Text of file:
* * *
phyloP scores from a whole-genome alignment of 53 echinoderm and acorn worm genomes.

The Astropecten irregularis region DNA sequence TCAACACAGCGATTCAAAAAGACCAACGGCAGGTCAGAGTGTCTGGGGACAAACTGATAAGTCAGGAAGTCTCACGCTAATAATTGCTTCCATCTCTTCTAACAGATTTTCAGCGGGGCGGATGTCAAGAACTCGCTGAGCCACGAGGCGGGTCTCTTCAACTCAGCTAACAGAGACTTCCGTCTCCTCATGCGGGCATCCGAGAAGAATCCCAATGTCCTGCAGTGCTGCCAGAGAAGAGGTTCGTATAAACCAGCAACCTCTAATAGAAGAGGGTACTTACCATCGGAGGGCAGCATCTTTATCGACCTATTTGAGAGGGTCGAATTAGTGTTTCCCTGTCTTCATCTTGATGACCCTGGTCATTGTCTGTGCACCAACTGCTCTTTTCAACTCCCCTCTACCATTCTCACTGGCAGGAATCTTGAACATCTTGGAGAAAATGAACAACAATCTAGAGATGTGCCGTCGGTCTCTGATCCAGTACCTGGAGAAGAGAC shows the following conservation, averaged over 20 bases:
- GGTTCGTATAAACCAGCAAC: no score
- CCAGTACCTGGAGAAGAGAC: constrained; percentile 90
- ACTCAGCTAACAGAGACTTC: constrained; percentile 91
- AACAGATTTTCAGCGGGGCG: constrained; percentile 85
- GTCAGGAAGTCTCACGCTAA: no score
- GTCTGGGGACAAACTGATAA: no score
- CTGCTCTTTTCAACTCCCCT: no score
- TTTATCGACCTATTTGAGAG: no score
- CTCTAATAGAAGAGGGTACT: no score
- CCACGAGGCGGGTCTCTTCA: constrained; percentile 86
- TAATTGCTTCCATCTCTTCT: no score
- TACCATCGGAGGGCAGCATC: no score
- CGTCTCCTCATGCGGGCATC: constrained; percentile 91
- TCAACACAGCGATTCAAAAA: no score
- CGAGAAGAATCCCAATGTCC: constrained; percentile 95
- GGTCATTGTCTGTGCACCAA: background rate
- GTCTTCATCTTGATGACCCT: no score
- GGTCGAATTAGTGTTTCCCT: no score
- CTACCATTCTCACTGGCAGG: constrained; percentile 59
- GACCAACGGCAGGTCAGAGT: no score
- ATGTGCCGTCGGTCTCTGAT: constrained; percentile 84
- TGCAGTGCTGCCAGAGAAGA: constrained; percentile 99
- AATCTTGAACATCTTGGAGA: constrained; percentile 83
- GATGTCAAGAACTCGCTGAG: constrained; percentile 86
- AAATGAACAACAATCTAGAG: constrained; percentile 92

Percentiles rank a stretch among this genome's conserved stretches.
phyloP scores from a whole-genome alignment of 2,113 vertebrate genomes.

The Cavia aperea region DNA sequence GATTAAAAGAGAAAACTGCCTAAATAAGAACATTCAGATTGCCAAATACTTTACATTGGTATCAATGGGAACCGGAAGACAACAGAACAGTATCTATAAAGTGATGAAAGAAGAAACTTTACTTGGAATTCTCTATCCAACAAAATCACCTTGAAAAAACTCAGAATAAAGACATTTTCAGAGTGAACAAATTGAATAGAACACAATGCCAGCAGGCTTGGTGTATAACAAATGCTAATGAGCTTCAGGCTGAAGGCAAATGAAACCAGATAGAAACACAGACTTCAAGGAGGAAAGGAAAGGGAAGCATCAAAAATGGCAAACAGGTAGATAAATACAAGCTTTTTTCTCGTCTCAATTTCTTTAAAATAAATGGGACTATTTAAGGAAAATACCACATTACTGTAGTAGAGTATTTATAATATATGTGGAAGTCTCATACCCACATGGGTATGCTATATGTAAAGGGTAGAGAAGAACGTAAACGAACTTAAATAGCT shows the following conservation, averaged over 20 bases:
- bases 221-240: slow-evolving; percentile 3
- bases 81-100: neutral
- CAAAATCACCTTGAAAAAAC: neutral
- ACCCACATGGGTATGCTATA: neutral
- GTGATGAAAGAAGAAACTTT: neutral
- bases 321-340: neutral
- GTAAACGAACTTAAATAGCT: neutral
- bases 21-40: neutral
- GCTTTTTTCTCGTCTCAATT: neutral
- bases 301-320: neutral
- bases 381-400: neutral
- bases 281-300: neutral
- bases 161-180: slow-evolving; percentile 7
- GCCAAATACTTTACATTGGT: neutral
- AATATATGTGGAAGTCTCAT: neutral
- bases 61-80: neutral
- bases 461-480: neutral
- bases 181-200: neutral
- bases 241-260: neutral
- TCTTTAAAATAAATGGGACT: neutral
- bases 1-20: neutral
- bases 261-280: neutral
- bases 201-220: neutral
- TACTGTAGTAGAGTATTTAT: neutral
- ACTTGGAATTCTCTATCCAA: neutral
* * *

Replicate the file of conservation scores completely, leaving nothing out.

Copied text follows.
phyloP scores from a whole-genome alignment of 53 echinoderm and acorn worm genomes.

The Astropecten irregularis region DNA sequence TCAACACAGCGATTCAAAAAGACCAACGGCAGGTCAGAGTGTCTGGGGACAAACTGATAAGTCAGGAAGTCTCACGCTAATAATTGCTTCCATCTCTTCTAACAGATTTTCAGCGGGGCGGATGTCAAGAACTCGCTGAGCCACGAGGCGGGTCTCTTCAACTCAGCTAACAGAGACTTCCGTCTCCTCATGCGGGCATCCGAGAAGAATCCCAATGTCCTGCAGTGCTGCCAGAGAAGAGGTTCGTATAAACCAGCAACCTCTAATAGAAGAGGGTACTTACCATCGGAGGGCAGCATCTTTATCGACCTATTTGAGAGGGTCGAATTAGTGTTTCCCTGTCTTCATCTTGATGACCCTGGTCATTGTCTGTGCACCAACTGCTCTTTTCAACTCCCCTCTACCATTCTCACTGGCAGGAATCTTGAACATCTTGGAGAAAATGAACAACAATCTAGAGATGTGCCGTCGGTCTCTGATCCAGTACCTGGAGAAGAGAC shows the following conservation, averaged over 20 bases:
- GGTTCGTATAAACCAGCAAC: no score
- CCAGTACCTGGAGAAGAGAC: constrained; percentile 90
- ACTCAGCTAACAGAGACTTC: constrained; percentile 91
- AACAGATTTTCAGCGGGGCG: constrained; percentile 85
- GTCAGGAAGTCTCACGCTAA: no score
- GTCTGGGGACAAACTGATAA: no score
- CTGCTCTTTTCAACTCCCCT: no score
- TTTATCGACCTATTTGAGAG: no score
- CTCTAATAGAAGAGGGTACT: no score
- CCACGAGGCGGGTCTCTTCA: constrained; percentile 86
- TAATTGCTTCCATCTCTTCT: no score
- TACCATCGGAGGGCAGCATC: no score
- CGTCTCCTCATGCGGGCATC: constrained; percentile 91
- TCAACACAGCGATTCAAAAA: no score
- CGAGAAGAATCCCAATGTCC: constrained; percentile 95
- GGTCATTGTCTGTGCACCAA: background rate
- GTCTTCATCTTGATGACCCT: no score
- GGTCGAATTAGTGTTTCCCT: no score
- CTACCATTCTCACTGGCAGG: constrained; percentile 59
- GACCAACGGCAGGTCAGAGT: no score
- ATGTGCCGTCGGTCTCTGAT: constrained; percentile 84
- TGCAGTGCTGCCAGAGAAGA: constrained; percentile 99
- AATCTTGAACATCTTGGAGA: constrained; percentile 83
- GATGTCAAGAACTCGCTGAG: constrained; percentile 86
- AAATGAACAACAATCTAGAG: constrained; percentile 92

Percentiles rank a stretch among this genome's conserved stretches.
phyloP scores from a whole-genome alignment of 2,113 vertebrate genomes.

The Cavia aperea region DNA sequence GATTAAAAGAGAAAACTGCCTAAATAAGAACATTCAGATTGCCAAATACTTTACATTGGTATCAATGGGAACCGGAAGACAACAGAACAGTATCTATAAAGTGATGAAAGAAGAAACTTTACTTGGAATTCTCTATCCAACAAAATCACCTTGAAAAAACTCAGAATAAAGACATTTTCAGAGTGAACAAATTGAATAGAACACAATGCCAGCAGGCTTGGTGTATAACAAATGCTAATGAGCTTCAGGCTGAAGGCAAATGAAACCAGATAGAAACACAGACTTCAAGGAGGAAAGGAAAGGGAAGCATCAAAAATGGCAAACAGGTAGATAAATACAAGCTTTTTTCTCGTCTCAATTTCTTTAAAATAAATGGGACTATTTAAGGAAAATACCACATTACTGTAGTAGAGTATTTATAATATATGTGGAAGTCTCATACCCACATGGGTATGCTATATGTAAAGGGTAGAGAAGAACGTAAACGAACTTAAATAGCT shows the following conservation, averaged over 20 bases:
- bases 221-240: slow-evolving; percentile 3
- bases 81-100: neutral
- CAAAATCACCTTGAAAAAAC: neutral
- ACCCACATGGGTATGCTATA: neutral
- GTGATGAAAGAAGAAACTTT: neutral
- bases 321-340: neutral
- GTAAACGAACTTAAATAGCT: neutral
- bases 21-40: neutral
- GCTTTTTTCTCGTCTCAATT: neutral
- bases 301-320: neutral
- bases 381-400: neutral
- bases 281-300: neutral
- bases 161-180: slow-evolving; percentile 7
- GCCAAATACTTTACATTGGT: neutral
- AATATATGTGGAAGTCTCAT: neutral
- bases 61-80: neutral
- bases 461-480: neutral
- bases 181-200: neutral
- bases 241-260: neutral
- TCTTTAAAATAAATGGGACT: neutral
- bases 1-20: neutral
- bases 261-280: neutral
- bases 201-220: neutral
- TACTGTAGTAGAGTATTTAT: neutral
- ACTTGGAATTCTCTATCCAA: neutral